Briefly, the book argues that large-scale locavorism generally fails for economic reasons: it's cheaper and more sustainable to source from around the world, rather than "putting your eggs all in one basket" geographically. (Of course, they are not against sourcing locally when practical, or "gourmet" locavorism, where you pay more to get higher quality foods).
In practical terms, the authors would be for, say, buying meat from New Zealand when you live in North America because NZ has a favorable location for large-scale sheep raising and can thus leverage economies of scale. They are not against buying local meat instead, but feel that because the prices are higher (true as far as I can see), such operations will remain economic niches. They address many of the basic questions about global sourcing; for example, moving large quantities around by boat is generally far more fuel efficient than many such trips (eg, to the regional farm) via automobiles.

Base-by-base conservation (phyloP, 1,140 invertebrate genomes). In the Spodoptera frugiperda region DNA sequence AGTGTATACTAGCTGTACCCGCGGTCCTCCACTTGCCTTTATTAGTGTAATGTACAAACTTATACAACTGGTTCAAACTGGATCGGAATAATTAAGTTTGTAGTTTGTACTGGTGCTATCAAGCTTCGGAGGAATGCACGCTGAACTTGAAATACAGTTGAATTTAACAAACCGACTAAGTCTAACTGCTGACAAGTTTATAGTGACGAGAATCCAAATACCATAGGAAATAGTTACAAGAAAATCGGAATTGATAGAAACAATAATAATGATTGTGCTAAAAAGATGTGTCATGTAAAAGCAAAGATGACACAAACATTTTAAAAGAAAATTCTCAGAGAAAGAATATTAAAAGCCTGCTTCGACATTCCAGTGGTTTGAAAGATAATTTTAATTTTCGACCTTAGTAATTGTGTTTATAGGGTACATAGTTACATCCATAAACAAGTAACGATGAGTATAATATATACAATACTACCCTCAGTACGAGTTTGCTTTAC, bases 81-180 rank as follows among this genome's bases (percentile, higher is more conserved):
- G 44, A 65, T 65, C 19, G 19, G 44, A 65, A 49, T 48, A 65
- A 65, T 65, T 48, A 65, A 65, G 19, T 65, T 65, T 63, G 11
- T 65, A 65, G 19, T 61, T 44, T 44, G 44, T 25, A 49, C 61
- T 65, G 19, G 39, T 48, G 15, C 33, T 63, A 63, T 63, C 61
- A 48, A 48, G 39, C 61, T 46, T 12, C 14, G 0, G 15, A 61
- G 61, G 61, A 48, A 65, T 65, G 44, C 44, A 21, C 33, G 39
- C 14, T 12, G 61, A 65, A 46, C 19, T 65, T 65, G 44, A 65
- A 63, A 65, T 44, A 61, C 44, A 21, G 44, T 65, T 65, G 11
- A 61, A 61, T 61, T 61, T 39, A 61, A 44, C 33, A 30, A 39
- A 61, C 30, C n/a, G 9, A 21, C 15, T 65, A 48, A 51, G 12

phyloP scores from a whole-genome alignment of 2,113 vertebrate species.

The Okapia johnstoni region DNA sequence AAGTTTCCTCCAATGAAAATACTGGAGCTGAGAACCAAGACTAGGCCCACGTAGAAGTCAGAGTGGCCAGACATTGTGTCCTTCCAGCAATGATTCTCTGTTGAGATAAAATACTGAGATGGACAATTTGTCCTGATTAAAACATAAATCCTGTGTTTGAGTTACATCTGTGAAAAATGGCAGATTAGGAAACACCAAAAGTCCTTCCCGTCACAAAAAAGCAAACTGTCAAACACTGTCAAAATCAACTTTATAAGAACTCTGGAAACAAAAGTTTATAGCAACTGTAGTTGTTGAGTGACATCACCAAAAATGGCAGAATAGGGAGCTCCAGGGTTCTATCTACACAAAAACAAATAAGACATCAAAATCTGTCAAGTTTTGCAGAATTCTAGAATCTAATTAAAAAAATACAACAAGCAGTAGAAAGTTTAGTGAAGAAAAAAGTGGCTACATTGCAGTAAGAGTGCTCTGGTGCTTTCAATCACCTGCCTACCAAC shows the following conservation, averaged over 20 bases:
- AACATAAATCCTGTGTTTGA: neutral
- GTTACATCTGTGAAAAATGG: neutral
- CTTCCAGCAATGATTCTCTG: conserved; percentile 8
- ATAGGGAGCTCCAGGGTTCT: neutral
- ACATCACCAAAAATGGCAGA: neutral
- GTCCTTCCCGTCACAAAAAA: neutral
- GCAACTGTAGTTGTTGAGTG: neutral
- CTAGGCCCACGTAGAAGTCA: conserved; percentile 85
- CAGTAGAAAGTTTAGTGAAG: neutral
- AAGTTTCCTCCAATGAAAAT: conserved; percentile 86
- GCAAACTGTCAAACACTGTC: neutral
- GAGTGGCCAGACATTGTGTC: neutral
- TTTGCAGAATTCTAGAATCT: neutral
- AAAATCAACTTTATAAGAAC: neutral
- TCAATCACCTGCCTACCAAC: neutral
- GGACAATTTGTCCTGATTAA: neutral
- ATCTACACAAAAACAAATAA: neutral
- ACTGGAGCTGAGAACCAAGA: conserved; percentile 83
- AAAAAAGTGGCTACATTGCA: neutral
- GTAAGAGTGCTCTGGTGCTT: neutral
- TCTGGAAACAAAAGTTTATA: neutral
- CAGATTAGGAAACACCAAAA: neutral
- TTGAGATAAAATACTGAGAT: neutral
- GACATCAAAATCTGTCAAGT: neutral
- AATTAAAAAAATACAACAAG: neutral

I find their arguments sensible but there is something about them that bothers me. Specifically, there seems to be no correlation between healthy food and the economics of food. Margarine is a good "economic answer" for butter (it's cheaper, stores better, etc) but a total FAIL from the Paleo point of view.
Personally, I would describe myself as a gourmet locavore. I pay higher prices for food in exchange for better eats and the hope of future health.
Your thoughts? Generally it helps to have read the book before commenting ;)